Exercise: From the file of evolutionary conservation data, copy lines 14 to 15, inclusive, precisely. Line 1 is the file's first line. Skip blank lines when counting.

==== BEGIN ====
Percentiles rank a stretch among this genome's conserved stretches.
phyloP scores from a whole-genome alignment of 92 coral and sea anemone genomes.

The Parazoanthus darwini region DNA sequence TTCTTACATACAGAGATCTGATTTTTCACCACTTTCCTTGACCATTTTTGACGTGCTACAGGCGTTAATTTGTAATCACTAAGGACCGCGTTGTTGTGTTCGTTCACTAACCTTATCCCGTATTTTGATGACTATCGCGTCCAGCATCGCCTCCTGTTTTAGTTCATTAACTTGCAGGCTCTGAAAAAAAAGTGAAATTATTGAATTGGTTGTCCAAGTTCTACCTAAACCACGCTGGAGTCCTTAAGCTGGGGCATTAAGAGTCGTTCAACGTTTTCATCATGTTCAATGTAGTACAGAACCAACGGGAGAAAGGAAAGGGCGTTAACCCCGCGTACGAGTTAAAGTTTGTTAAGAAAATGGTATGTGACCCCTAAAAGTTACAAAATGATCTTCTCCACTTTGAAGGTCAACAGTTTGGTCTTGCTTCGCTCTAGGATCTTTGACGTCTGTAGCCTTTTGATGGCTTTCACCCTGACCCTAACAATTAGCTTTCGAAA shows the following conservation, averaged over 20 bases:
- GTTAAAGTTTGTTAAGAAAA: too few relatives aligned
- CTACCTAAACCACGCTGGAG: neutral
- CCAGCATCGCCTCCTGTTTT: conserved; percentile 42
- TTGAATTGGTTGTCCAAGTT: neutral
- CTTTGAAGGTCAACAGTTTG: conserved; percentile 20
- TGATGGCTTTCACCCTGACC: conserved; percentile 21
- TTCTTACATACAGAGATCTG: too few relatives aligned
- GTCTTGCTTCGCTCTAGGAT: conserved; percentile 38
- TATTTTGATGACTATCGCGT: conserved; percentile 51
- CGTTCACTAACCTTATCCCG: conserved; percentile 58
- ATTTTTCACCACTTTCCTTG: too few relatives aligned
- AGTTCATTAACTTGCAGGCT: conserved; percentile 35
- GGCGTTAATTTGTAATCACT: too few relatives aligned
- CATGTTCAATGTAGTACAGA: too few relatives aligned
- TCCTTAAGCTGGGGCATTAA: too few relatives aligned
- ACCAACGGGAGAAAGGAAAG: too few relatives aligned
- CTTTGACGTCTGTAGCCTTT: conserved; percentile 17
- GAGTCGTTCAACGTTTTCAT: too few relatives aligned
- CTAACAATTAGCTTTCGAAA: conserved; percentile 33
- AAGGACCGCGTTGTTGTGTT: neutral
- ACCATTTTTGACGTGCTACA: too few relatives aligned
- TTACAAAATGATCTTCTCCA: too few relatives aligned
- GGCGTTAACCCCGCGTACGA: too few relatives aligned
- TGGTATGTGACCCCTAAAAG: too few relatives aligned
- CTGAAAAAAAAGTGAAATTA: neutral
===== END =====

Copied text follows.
- ATTTTTCACCACTTTCCTTG: too few relatives aligned
- AGTTCATTAACTTGCAGGCT: conserved; percentile 35